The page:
Looking at other avenues to hold European companies accountable for their overseas abuses, Anneke Van Woudenberg, Director of RAID, discussed the UK’s Compensation Principles in Overseas Corruption Cases. The Principles commit UK enforcement agencies such as the Serious Fraud Office to work to identify victims of corruption, assess the case and obtain evidence for compensation. RAID is currently working on having the Principles applied in a corruption case in Tanzania.
Momentum for human rights due diligence across Europe
The 2017 French Duty of Vigilance law established an obligation on large multinationals to identify and prevent human rights and environmental abuses arising from their activities and those of their subsidiaries, subcontractors and suppliers. The French campaign and subsequent victory have inspired activists across Europe to press for legislation to mandate human rights due diligence (HRDD) in the global operations and value chains of businesses.
A round-up of current developments was given by Adriana Espinosa, Policy Officer at the European Coalition for Corporate Justice (ECCJ). Anina Dalbert of the Swiss Coalition for Corporate Justice presented progress on the Swiss Responsible Business Initiative, a legislative proposal for parent company liability for human rights abuses. A counter-proposal to the Initiative is currently in discussion in the Swiss Parliament.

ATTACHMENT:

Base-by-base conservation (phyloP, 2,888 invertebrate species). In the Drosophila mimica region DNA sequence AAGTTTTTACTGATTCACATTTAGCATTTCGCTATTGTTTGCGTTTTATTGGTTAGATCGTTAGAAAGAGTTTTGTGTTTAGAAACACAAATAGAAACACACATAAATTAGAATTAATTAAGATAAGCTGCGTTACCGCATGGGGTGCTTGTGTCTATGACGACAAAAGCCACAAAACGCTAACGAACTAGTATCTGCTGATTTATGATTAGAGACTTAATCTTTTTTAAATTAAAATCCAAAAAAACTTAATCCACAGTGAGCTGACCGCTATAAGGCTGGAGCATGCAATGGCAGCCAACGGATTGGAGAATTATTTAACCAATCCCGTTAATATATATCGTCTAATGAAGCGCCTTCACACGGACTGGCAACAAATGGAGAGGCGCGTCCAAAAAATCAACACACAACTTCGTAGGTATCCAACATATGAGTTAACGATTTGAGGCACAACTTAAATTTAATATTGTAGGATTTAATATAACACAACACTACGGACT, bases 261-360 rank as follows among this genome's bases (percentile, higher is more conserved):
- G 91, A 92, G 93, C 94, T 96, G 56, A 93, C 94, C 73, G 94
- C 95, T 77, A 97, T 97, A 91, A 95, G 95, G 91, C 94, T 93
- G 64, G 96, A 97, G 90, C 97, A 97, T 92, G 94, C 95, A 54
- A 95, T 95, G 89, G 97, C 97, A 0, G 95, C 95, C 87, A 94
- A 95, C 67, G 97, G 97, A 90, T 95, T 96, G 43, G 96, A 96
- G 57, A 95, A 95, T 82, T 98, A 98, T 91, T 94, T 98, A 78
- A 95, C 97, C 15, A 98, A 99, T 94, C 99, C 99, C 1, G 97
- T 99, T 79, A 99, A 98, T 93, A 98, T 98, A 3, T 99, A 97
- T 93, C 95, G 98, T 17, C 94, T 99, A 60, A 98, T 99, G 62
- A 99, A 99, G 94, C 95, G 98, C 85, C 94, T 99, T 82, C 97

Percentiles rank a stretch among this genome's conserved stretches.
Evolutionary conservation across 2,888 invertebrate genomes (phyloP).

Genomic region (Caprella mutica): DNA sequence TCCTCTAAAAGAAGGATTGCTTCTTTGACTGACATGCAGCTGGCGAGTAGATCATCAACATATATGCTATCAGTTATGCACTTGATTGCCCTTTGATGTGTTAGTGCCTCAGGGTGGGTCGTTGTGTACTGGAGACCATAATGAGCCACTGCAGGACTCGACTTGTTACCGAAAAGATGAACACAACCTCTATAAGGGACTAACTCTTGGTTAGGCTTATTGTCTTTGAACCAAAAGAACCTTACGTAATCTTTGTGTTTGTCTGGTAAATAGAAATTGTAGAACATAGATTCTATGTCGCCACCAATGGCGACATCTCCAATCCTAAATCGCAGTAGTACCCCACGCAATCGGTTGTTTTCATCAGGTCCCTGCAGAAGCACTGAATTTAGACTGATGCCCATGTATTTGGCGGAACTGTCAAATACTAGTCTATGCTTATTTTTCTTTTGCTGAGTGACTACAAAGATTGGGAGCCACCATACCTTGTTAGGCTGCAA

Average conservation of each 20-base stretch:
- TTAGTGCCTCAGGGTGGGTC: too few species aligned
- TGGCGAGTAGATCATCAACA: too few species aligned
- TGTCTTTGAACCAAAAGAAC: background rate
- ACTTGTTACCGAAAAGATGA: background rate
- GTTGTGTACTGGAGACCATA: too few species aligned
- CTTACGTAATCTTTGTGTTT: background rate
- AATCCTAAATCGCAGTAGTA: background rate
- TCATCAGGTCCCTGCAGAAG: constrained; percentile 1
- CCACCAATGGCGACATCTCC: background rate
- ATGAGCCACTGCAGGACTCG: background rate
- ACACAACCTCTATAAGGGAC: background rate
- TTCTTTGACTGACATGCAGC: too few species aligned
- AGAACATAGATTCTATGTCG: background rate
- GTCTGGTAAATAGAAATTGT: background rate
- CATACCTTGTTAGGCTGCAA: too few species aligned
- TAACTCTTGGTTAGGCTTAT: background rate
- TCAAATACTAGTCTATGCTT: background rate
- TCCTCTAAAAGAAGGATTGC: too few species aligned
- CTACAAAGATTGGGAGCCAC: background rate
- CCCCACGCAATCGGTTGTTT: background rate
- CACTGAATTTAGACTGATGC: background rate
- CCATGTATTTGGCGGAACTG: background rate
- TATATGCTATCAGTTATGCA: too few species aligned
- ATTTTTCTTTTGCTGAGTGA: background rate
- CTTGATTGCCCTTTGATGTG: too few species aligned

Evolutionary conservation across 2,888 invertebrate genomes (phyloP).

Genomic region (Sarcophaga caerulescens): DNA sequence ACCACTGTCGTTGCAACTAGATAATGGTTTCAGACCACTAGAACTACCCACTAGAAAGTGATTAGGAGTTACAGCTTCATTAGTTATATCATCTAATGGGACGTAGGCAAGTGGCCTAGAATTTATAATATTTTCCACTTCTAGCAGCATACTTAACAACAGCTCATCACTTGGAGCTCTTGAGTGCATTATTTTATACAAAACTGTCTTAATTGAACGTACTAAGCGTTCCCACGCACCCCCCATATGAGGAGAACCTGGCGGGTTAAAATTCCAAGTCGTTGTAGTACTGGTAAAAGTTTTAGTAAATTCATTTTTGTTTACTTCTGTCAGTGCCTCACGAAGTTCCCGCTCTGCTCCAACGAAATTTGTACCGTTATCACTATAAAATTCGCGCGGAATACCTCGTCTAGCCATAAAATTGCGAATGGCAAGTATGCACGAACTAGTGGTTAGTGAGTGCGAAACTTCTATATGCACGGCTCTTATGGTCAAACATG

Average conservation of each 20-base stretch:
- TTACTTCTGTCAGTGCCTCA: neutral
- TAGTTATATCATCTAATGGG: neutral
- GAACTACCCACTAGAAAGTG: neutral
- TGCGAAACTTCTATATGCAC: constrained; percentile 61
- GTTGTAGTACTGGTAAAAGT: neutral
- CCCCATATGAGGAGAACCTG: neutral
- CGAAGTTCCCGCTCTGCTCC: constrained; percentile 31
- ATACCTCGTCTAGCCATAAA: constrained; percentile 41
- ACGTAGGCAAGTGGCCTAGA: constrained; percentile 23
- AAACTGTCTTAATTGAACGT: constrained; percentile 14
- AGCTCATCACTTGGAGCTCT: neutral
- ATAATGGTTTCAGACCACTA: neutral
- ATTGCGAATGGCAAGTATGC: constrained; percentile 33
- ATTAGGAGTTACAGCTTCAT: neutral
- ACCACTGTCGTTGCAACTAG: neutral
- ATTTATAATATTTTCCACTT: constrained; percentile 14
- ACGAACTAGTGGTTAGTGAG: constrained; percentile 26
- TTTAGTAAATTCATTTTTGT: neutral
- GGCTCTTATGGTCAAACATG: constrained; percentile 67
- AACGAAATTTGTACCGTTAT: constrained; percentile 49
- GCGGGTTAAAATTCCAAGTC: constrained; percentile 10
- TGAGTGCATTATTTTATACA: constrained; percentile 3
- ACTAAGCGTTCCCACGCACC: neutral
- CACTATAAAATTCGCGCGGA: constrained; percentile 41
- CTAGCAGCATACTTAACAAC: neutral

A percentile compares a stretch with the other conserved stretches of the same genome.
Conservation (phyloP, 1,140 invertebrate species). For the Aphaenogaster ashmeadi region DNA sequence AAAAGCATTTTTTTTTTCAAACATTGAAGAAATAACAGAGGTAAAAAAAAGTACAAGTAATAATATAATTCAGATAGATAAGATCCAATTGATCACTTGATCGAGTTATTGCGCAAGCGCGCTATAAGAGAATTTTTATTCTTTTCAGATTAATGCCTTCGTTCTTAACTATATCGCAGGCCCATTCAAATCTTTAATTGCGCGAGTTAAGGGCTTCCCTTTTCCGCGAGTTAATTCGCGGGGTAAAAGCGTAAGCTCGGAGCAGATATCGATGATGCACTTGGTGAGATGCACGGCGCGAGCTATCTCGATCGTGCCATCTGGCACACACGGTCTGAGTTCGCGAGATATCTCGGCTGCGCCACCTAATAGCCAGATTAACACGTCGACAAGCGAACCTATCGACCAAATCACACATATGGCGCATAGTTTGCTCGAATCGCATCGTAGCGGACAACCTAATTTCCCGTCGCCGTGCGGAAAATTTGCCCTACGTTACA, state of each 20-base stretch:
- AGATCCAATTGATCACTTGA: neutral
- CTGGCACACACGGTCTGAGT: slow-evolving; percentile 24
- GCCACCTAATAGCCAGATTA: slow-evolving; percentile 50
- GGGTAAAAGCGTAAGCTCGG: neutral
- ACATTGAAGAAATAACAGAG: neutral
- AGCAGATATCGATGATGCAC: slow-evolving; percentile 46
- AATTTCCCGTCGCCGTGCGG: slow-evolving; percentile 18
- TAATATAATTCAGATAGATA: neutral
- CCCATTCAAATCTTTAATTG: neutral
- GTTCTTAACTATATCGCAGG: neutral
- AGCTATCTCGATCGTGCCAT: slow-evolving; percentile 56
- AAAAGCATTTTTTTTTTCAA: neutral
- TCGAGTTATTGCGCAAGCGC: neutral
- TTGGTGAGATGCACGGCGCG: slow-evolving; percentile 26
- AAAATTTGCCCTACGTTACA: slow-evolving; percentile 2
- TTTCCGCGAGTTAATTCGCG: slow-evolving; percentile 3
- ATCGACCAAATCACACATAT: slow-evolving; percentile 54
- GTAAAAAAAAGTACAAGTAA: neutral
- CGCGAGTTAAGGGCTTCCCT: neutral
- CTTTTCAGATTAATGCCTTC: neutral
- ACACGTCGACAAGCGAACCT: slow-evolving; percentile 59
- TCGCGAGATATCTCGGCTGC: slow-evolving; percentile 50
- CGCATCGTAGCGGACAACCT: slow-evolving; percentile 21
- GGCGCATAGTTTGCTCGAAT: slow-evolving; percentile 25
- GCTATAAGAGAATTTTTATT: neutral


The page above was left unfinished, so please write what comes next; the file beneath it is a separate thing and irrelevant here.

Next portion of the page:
Many other countries have also seen legislative or campaign developments on HRDD, including Finland. Over 50 organisations launched the #Ykkösketjuun campaign (an ice hockey term meaning the “first line”) in September 2018. Anu Kultalahti, from Finnwatch, explained how the campaign had snowballed since then: almost 130 NGOs, trade unions and companies have joined up, nearly 200 election candidates have signed the pledge and four political parties have confirmed their support.
Human rights and the environment: two sides of the same coin
The next panel highlighted the interdependence of human rights and the environment when it comes to corporate accountability. First, we heard from Julia Christian, forests campaigner at Fern. The top driver of deforestation is now agriculture and Europeans have the biggest deforestation footprint per capita in the world. Fern is calling for new European regulation to stop deforestation in business supply chains, and reinforcing calls for mandatory HRDD in business supply chains and operations.